Over the past week, senior staff at The Australian have been told that editor-in-chief Chris Mitchell will be vacating his role in coming weeks, Crikey understands.

As first reported by Joe Aston in The Australian Financial Review this morning, Mitchell is expected to be replaced by Paul “Boris” Whittaker, the crusading editor of The Daily Telegraph, a man who regularly outrages liberal-left opinion leaders perhaps even more than Mitchell.

Asked whether he wished to comment this morning, Mitchell told Crikey: “I advised the company earlier this year of my intention to retire from this role at some point in the future.” But he took objection to the Fin’s characterisation that he would be “leaving the building by Christmas”. “I expect to have an ongoing role on the paper and with the company,” he said.

“After 42 years in the business and 24 as a daily editor I am sure all my staff will understand my decision.”

“As yet,” Mitchell said, “there is no decision on a finish date or on my successor”.

But Crikey hears from multiple sources that 45-year-old Whittaker is the clear favourite to take over. Whittaker, who is known in Sydney media circles as “Boris” due to his physical resemblance to German tennis star Boris Becker, has been editing the Daily Tele since 2011, where he’s earned a fearsome reputation for a willingness to make life hell for state pollies and figures like progressive Sydney mayor Clover Moore. He was awarded a Walkley last year for headline writing and has been lauded by Tony Abbott for his “decisive role” in securing Sydney a second airport. But he is perhaps best known to the general public as the man behind splashes like these …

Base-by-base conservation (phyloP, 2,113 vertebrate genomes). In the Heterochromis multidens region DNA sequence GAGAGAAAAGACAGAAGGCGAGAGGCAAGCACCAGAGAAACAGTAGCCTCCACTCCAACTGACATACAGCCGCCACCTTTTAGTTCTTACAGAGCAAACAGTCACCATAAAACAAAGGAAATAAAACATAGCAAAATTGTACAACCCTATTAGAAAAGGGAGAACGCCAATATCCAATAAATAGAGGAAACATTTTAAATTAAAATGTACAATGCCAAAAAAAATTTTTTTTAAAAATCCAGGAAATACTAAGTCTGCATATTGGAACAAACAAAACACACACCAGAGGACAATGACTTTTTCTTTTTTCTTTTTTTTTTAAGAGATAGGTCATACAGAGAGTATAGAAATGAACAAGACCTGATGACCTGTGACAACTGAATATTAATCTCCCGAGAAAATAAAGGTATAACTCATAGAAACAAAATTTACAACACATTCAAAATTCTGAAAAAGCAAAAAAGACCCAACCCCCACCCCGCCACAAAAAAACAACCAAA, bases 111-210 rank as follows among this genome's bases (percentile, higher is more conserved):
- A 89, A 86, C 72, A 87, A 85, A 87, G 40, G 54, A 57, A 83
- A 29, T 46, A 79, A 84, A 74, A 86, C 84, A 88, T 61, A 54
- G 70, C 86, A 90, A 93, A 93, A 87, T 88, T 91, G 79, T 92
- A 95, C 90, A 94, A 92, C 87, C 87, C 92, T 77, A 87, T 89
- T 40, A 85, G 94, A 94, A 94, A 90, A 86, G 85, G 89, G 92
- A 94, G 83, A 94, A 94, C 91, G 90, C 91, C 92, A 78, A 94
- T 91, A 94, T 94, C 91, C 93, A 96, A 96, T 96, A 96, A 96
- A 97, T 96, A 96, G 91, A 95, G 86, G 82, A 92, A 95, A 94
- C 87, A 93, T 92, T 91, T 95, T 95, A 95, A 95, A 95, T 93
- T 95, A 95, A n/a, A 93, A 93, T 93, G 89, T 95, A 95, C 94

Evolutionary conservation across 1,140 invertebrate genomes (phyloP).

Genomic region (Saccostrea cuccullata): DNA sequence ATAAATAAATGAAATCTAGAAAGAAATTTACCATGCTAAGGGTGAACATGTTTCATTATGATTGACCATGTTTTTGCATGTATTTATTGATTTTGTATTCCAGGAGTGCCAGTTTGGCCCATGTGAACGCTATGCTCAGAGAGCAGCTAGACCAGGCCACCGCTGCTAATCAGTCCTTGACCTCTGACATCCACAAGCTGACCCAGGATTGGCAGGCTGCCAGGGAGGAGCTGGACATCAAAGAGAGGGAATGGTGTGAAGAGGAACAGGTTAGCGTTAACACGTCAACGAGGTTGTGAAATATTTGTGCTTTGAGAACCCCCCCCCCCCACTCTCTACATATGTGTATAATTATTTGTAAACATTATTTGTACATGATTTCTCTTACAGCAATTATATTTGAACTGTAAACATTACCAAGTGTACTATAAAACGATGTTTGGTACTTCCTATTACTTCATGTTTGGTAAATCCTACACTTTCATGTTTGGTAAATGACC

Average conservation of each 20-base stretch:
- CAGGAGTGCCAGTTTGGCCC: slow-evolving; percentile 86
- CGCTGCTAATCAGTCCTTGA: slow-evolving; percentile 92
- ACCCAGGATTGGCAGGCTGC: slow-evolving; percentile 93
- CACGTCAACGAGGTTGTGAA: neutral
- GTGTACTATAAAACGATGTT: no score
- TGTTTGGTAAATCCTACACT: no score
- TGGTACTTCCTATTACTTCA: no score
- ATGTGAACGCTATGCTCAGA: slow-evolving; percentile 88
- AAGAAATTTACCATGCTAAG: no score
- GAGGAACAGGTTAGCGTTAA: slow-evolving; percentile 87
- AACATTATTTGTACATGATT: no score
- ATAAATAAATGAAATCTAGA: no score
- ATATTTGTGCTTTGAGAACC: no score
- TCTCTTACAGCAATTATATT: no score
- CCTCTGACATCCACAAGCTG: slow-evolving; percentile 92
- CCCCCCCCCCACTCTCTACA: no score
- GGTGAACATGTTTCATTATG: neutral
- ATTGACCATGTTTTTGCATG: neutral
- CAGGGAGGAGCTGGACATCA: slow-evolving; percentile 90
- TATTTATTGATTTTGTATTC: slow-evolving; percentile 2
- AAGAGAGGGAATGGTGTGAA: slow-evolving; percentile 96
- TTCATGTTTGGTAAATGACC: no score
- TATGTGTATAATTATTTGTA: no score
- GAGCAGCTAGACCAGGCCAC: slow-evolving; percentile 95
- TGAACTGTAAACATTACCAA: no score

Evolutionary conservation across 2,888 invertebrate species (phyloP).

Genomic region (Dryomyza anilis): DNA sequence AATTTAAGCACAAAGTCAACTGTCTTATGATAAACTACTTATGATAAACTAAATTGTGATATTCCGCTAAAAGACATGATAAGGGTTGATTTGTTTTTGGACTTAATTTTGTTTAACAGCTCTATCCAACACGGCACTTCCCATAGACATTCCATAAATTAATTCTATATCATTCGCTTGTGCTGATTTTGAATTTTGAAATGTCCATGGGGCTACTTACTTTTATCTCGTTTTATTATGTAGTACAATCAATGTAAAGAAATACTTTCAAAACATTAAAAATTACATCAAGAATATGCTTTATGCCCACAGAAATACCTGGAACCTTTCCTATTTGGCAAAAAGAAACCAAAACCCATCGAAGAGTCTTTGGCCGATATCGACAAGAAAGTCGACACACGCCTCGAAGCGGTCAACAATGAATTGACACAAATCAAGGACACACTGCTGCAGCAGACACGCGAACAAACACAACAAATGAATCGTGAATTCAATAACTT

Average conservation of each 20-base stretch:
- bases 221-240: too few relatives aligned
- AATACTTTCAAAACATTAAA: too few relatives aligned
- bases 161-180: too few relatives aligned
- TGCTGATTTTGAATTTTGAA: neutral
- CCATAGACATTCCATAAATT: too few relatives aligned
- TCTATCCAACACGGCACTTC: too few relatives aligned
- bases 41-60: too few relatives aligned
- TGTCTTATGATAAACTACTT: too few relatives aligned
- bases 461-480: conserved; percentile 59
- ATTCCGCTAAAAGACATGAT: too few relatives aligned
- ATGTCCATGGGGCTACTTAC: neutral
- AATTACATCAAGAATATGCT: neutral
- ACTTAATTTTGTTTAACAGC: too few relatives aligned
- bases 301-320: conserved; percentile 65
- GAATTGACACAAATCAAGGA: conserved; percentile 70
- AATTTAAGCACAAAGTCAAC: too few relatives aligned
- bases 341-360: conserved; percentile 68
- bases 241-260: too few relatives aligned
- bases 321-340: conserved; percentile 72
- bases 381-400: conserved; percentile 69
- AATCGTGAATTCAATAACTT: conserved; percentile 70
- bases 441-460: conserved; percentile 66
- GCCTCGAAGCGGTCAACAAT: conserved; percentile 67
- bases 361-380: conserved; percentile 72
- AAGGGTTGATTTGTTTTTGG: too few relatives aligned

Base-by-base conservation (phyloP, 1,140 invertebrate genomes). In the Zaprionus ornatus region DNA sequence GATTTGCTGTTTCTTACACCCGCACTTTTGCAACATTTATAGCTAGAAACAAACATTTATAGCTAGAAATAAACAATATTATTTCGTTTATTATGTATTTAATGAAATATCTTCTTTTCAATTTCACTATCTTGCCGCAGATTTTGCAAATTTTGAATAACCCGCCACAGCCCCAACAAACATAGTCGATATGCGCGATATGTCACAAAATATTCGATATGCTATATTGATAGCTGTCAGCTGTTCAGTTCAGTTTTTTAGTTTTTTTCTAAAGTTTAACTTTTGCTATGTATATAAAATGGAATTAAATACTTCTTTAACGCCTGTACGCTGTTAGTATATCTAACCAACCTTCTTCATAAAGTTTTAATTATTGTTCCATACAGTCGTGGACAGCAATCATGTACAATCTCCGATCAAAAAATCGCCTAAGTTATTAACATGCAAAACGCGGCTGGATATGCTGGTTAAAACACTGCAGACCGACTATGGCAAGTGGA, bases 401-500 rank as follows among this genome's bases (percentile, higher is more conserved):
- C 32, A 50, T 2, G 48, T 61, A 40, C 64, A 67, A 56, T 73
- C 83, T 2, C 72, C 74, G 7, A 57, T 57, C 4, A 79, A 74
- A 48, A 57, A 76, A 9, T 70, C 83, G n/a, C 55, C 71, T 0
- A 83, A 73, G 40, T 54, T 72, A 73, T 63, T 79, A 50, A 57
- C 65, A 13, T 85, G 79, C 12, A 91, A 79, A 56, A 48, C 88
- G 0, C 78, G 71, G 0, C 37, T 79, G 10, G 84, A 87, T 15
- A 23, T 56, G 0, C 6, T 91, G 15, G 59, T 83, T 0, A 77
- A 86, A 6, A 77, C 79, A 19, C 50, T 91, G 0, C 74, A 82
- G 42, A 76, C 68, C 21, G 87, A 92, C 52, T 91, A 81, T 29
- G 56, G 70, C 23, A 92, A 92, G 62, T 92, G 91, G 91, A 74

Perhaps because of its partisanship, the Tele is Australia’s least-trusted paper, surveys have shown for many years.

But among journalists, even those generally critical of News Corp do not dismiss Whittaker as merely an attack dog. Last year’s Walkley was far from his first. He’s won three others, of which two were for investigative journalism. One was shared with Hedley Thomas, his brother-in-law, for exposing the Net Bet affair. Also mentioned to Crikey as proof of Whittaker’s journalistic chops was his was “terrific” investigative work on the death of model Caroline Byrne.

What would Whittaker be like as an editor-in-chief? Most expect he’d be very much in the Chris Mitchell mould. “He learnt how to put a newspaper together by sitting at Mitchell’s feet,” said one insider. Like Mitchell, he’s seen as a warrior who likes taking strong editorial positions and attacking the paper’s enemies. He’s also seen as a company man — utterly loyal to News Corp and Rupert Murdoch.

How Whittaker’s ascension affects the alignment of power at The Australian remains to be seen. The Oz’s editor Clive Mathieson, who keeps the paper chugging along (“he runs the place day-to-day,” said one reporter), has worked under Whittaker before; from 2007 to 2011, Whittaker was the editor of the Australian. As has John Lehmann, who was recently poached by the Oz to become deputy editor, leaving the Tele, where he had been editor-at-large.